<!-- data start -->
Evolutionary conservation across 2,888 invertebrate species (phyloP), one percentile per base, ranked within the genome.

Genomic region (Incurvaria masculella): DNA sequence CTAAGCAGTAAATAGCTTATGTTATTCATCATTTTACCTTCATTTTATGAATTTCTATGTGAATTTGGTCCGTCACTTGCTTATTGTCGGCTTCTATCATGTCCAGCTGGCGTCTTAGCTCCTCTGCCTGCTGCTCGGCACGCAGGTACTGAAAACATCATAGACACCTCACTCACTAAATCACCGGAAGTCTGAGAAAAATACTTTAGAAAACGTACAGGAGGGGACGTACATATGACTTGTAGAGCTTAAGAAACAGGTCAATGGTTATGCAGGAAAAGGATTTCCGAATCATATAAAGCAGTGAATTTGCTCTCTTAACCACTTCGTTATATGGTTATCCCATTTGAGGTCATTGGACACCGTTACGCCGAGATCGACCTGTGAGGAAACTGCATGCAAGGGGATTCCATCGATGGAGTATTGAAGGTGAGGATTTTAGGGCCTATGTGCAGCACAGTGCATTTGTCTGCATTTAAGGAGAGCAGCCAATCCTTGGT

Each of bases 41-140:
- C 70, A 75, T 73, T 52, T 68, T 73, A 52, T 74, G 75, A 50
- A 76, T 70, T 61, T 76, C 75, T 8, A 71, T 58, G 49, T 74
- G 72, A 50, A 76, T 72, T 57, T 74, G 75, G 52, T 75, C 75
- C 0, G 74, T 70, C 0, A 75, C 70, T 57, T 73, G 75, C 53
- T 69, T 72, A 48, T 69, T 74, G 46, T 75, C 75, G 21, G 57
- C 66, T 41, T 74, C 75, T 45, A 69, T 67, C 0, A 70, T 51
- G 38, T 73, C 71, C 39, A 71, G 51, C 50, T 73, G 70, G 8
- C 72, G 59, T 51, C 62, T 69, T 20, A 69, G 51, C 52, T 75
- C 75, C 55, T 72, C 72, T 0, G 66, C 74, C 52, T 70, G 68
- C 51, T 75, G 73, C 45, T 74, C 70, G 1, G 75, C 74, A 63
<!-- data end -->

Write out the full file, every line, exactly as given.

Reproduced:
Evolutionary conservation across 2,888 invertebrate species (phyloP), one percentile per base, ranked within the genome.

Genomic region (Incurvaria masculella): DNA sequence CTAAGCAGTAAATAGCTTATGTTATTCATCATTTTACCTTCATTTTATGAATTTCTATGTGAATTTGGTCCGTCACTTGCTTATTGTCGGCTTCTATCATGTCCAGCTGGCGTCTTAGCTCCTCTGCCTGCTGCTCGGCACGCAGGTACTGAAAACATCATAGACACCTCACTCACTAAATCACCGGAAGTCTGAGAAAAATACTTTAGAAAACGTACAGGAGGGGACGTACATATGACTTGTAGAGCTTAAGAAACAGGTCAATGGTTATGCAGGAAAAGGATTTCCGAATCATATAAAGCAGTGAATTTGCTCTCTTAACCACTTCGTTATATGGTTATCCCATTTGAGGTCATTGGACACCGTTACGCCGAGATCGACCTGTGAGGAAACTGCATGCAAGGGGATTCCATCGATGGAGTATTGAAGGTGAGGATTTTAGGGCCTATGTGCAGCACAGTGCATTTGTCTGCATTTAAGGAGAGCAGCCAATCCTTGGT

Each of bases 41-140:
- C 70, A 75, T 73, T 52, T 68, T 73, A 52, T 74, G 75, A 50
- A 76, T 70, T 61, T 76, C 75, T 8, A 71, T 58, G 49, T 74
- G 72, A 50, A 76, T 72, T 57, T 74, G 75, G 52, T 75, C 75
- C 0, G 74, T 70, C 0, A 75, C 70, T 57, T 73, G 75, C 53
- T 69, T 72, A 48, T 69, T 74, G 46, T 75, C 75, G 21, G 57
- C 66, T 41, T 74, C 75, T 45, A 69, T 67, C 0, A 70, T 51
- G 38, T 73, C 71, C 39, A 71, G 51, C 50, T 73, G 70, G 8
- C 72, G 59, T 51, C 62, T 69, T 20, A 69, G 51, C 52, T 75
- C 75, C 55, T 72, C 72, T 0, G 66, C 74, C 52, T 70, G 68
- C 51, T 75, G 73, C 45, T 74, C 70, G 1, G 75, C 74, A 63